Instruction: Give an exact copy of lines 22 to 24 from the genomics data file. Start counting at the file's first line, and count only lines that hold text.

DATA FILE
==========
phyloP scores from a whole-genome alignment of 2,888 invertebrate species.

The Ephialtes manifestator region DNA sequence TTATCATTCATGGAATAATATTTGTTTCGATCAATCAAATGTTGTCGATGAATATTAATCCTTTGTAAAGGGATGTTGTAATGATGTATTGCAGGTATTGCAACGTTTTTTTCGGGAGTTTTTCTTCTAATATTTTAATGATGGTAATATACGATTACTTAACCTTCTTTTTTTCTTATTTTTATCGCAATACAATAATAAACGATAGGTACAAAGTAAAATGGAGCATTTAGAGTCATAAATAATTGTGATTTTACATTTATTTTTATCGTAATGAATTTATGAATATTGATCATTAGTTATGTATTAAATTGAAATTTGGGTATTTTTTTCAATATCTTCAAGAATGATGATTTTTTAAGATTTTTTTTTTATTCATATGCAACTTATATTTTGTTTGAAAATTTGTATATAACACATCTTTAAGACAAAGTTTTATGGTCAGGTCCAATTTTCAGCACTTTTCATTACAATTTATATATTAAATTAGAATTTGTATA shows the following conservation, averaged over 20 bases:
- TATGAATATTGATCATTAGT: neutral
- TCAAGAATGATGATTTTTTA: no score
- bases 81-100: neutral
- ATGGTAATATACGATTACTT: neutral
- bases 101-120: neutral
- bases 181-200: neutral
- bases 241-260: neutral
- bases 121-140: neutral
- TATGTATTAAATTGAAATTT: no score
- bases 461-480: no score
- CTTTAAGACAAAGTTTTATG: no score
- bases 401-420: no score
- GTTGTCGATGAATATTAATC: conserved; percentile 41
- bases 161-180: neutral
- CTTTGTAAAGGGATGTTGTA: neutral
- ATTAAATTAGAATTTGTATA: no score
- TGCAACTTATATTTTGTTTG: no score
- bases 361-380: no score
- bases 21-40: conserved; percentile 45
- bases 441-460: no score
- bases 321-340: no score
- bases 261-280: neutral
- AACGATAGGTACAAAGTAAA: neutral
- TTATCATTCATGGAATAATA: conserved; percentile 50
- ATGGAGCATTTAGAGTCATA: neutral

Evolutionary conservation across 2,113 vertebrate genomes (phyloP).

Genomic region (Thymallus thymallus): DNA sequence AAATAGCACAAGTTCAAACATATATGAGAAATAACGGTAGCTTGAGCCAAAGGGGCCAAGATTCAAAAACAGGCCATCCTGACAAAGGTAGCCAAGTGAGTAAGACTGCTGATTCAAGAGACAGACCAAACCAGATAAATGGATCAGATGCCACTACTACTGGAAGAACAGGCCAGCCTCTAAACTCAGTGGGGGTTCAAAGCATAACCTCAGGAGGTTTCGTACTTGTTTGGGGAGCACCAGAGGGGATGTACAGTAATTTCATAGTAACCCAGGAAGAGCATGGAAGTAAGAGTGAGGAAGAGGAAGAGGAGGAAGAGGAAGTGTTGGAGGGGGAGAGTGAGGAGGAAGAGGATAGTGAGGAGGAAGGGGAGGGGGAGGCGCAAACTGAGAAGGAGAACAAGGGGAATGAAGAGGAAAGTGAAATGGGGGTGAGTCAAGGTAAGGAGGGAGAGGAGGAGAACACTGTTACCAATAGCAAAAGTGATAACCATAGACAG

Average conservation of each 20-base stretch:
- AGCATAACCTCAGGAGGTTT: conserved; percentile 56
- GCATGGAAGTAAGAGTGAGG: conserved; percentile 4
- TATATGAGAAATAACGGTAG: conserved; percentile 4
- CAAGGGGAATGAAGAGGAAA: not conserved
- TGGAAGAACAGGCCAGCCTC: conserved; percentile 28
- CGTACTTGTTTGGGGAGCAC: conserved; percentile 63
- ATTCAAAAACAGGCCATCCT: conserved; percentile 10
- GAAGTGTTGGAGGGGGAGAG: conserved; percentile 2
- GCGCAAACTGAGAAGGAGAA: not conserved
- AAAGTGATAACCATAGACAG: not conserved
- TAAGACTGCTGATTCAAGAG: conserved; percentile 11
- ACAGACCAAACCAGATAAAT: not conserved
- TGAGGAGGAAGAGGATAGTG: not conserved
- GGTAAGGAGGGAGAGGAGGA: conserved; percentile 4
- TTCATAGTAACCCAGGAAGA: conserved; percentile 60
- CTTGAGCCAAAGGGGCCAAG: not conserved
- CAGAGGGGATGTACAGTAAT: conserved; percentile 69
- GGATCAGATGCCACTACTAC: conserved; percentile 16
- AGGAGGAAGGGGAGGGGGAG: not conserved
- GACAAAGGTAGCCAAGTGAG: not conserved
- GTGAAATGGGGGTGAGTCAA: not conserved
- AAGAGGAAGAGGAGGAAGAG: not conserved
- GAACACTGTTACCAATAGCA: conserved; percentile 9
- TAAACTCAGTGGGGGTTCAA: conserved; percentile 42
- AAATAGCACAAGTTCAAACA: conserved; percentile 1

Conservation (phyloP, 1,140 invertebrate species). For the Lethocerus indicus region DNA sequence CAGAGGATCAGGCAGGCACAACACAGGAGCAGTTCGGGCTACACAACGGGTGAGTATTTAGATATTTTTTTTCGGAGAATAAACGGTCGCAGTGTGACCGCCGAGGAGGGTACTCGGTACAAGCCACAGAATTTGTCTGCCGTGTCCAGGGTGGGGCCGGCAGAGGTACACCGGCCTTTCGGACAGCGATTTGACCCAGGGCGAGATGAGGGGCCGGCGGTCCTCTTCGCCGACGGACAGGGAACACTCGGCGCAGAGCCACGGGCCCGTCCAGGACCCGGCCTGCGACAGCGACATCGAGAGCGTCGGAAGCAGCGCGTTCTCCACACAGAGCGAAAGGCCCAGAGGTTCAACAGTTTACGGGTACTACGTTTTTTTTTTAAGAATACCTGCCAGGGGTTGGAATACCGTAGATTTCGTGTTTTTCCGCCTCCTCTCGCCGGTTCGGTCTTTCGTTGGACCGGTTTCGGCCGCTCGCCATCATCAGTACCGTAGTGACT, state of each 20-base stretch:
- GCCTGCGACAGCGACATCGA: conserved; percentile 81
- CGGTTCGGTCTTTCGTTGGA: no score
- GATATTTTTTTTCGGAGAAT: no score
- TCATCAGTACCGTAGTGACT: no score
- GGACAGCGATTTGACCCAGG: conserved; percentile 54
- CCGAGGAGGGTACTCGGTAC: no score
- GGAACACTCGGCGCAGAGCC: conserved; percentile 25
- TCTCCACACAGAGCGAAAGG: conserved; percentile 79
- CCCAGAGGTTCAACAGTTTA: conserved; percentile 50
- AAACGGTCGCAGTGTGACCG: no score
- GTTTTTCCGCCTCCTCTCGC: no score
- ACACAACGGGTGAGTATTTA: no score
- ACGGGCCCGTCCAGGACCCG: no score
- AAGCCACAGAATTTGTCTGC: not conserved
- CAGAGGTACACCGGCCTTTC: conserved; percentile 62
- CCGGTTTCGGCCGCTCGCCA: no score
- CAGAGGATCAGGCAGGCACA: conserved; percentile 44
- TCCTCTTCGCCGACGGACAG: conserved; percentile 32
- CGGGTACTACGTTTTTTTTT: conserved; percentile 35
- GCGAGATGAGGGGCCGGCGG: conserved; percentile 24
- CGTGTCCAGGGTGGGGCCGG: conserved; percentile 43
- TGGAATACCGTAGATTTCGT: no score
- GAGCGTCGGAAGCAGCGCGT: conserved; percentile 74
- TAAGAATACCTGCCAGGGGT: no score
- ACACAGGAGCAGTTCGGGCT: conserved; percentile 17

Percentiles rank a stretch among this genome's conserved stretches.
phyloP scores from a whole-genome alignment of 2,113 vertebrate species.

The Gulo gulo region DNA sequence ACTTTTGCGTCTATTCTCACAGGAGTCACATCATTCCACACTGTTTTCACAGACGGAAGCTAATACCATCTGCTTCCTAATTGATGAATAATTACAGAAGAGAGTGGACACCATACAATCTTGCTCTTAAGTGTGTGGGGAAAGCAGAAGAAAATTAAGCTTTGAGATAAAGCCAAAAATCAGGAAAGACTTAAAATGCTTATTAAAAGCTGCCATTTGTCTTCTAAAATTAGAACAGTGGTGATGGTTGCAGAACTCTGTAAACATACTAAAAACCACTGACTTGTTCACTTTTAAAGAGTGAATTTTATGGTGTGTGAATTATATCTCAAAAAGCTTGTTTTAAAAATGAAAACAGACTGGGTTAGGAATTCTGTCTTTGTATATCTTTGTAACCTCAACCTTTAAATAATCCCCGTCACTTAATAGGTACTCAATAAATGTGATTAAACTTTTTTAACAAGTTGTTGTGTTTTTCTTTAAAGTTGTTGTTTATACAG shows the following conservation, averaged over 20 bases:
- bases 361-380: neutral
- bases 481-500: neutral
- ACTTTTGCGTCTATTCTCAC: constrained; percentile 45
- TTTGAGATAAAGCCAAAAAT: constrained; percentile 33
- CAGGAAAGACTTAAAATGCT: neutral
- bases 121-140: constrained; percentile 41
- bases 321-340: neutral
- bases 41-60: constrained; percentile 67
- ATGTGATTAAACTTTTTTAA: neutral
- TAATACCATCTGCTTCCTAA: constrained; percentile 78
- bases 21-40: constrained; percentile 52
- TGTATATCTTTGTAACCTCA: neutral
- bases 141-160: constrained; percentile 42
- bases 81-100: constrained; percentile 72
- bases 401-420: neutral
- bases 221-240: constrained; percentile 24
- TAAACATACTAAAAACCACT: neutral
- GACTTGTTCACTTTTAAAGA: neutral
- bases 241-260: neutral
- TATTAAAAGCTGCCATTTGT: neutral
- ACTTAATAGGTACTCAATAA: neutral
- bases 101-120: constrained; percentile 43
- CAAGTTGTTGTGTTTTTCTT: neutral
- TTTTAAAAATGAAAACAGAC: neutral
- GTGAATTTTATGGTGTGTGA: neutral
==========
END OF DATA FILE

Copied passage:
- bases 441-460: no score
- bases 321-340: no score
- bases 261-280: neutral